After ten years at the helm of English National Ballet, Artistic Director Tamara Rojo CBE has announced that she is bidding the Company a fond farewell. Her swan song, before taking up the same role at San Francisco Ballet, is a sumptuous new version of Raymonda after Marius Petipa (renowned choreographer of Swan Lake and Sleeping Beauty) which opened at Bristol Hippodrome this week before they take the production to the Mayflower Theatre in Southampton and Teatro Real in Madrid.
Having never previously been performed in full in the UK, this lavish Raymonda is a fitting testament to Rojo’s vision to “reinvigorate the classical ballet repertoire, making it relevant to today’s audiences.” Lucinda Coxon (screenwriter of The Danish Girl) has worked the oracle updating Raymonda (1898), originally set during the time of the Crusades (1095-1291) to the Crimean War (1853-56), drawing inspiration from the legendary figure of ‘The Lady with the Lamp’, Florence Nightingale, who did so much to challenge the confines of Victorian society and a woman’s place within it and happens to be a natural heroine for ballet. We are immediately drawn into this tale of love and duty versus romantic passion that will tear you away from everything you know.
It has been a challenging six years since Rojo first suggested this staging, yet the events that have transpired in the interim have only heightened the drama of Raymonda and made it bring home to today’s audience the poignant truth that history does indeed repeat itself across all continents and times.
First performed at the London Coliseum in January this year, I was surely not alone in immediately calling to mind the horrific images of the war in Ukraine on seeing the soldiers on stage preparing to fight, or whilst reading the projections informing us of the 19th century conflict which saw Russia lose the United Kingdom (among other nations) as its ally. If this wasn’t a powerful enough theme, we remember our own dedicated NHS staff during the pandemic when Raymonda (Fernanda Oliviera), in full Florence Nightingale attire, administers to the sick and wounded in her charge, bearing her famous lamp as a symbol of solace and hope.
Performed in three acts taking us from Victorian England to a camp outside Sevastopol, Alex Gunarsson’s video projection designs give the audience a helping hand when it comes to the overall historical context and setting of the action, and merge wonderfully with Antony McDonald’s exquisite sets and costumes, with corsets occassionaly on show to remind us of the constrictions our Florence Nightingale-inspired heroine must battle within a man’s world.
The first act sees the courageous and beautiful Raymonda, just like Florence Nightingale, leave her comfortable, privileged English home to serve as a nurse in the Crimean War. Yet, unlike Nightingale, the passionate Raymonda faces a romantic dilemma between the handsome soldier John de Bryan (Francesco Gabriele Frola) to whom she becomes betrothed or his more exotic friend, Abdur Rahman (Erik Woolhouse), leader of the Ottoman army. But never fear, Sister Clemence (Precious Adams) is standing by to remind Raymonda to trust both her conscience and her calling to nurse.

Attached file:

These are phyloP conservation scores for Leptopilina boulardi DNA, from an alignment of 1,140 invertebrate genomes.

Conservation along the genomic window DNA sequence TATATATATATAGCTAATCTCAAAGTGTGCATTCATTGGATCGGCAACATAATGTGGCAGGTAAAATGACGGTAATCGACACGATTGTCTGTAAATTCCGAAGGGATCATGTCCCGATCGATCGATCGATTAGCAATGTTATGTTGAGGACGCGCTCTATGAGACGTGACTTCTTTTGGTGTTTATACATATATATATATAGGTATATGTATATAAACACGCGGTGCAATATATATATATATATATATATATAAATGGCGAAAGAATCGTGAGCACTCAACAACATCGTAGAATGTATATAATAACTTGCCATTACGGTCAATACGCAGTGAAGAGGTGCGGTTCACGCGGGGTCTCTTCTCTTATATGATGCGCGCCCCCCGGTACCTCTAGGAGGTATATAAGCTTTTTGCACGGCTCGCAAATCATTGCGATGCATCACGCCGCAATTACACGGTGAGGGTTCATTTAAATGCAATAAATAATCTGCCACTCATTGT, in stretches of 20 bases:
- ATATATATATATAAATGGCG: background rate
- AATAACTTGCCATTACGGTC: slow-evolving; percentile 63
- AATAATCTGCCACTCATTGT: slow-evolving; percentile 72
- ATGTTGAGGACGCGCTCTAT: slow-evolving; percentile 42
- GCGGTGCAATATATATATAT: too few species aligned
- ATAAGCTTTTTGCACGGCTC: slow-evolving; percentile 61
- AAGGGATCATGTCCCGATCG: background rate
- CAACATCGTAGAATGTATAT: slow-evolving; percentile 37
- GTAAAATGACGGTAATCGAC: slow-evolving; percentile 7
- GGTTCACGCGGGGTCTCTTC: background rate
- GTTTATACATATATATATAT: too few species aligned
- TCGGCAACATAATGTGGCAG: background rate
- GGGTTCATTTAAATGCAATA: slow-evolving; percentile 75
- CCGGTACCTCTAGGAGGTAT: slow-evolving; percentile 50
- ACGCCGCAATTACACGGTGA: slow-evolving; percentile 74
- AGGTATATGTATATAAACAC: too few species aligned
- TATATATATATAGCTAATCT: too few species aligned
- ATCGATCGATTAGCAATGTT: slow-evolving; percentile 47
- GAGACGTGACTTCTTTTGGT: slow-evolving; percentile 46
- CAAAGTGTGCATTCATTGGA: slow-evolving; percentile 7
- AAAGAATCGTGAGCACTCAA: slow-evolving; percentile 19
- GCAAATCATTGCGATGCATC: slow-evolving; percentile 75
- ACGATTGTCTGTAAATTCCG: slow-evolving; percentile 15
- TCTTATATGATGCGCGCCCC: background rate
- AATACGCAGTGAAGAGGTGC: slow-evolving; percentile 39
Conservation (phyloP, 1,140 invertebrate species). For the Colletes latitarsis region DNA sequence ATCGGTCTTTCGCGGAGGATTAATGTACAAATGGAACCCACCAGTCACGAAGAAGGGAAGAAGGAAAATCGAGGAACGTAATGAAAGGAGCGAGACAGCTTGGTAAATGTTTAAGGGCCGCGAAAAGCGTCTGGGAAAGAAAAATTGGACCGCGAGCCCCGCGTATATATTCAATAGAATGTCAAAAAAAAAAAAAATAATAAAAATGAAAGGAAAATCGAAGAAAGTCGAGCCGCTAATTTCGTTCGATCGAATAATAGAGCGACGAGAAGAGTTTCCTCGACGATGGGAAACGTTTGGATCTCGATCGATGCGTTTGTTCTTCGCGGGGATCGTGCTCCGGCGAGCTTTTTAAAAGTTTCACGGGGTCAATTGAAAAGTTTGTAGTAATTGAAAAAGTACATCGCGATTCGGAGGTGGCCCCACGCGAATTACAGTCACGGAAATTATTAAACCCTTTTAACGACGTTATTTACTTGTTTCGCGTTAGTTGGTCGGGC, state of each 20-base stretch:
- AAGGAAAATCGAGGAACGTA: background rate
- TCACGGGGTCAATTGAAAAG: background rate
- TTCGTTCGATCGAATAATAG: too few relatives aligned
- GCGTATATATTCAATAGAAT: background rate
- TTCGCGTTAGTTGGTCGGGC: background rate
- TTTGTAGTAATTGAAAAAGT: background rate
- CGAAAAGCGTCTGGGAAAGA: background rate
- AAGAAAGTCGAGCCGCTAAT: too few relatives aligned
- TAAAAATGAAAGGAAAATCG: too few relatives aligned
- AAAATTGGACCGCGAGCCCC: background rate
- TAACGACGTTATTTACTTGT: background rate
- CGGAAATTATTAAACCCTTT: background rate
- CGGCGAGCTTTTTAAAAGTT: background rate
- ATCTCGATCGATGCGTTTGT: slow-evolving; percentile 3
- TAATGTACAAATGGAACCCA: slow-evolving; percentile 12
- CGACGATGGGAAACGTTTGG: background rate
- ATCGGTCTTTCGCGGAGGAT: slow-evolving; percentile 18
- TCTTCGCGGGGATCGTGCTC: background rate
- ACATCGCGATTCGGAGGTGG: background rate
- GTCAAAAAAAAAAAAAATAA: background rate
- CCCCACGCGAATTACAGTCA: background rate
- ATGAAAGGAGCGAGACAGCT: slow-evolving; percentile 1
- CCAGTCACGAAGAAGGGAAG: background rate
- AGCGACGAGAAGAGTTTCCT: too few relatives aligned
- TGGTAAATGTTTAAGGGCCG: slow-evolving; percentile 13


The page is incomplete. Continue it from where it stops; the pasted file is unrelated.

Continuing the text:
Underpinning Rojo’s choreography, with its intentionally looser synchronicity reflecting her own illustrious career and wild dramatic power as a dancer, is Alexander Glazunov’s powerful score, adapted by Music Director Gavin Sutherland and Lars Payne for this new revival. With 65 musicians performing live in the orchestra pit (several rows of seats having been removed) it was exciting to see a group on stage in Act Three for the Hungarian dances, playing, along with violin and clarinet, the more unusual cimbalom and hurdy-gurdy.
In an interview about the composition, Sutherland points to the fact that, “Tchaikovsky said he would never have tried to write Swan Lake if he had heard Raymonda. That says it all, doesn’t it?…It’s very sad to think that, not long before his death Glazunov believed he was forgotten and his music was worthless.” Reflecting the emotions of the main characters, Glazunov’s breadth as a composer marries scenes of adrenaline-fuelled soldiers preparing for battle to the hugely poignant dream of Ramonda’s in which we see soldiers and nurses dance as ghosts, an entirely new addition created by Rojo set to music unearthed by Sutherland that proved the stand-out sequence of the production, reminiscent of Giselle and giving the audience an emotional connection to the characters of Raymonda that should reinstate this ballet within the UK repertoire. Sutherland’s deft orchestration and Rojo’s sublime choreography offers a long overdue celebration of this diverse and sadly neglected work and more than justifies fighting to get your hands on a ticket.
Raymonda at Bristol Hippodrome until Saturday 26 November 2022. Running time 2 hours 40 minutes with two intervals. For more information and tickets please visit Bristol Hippodrome website. For future tour dates of Raymonda see English National Ballet.
Production images by Johan Persson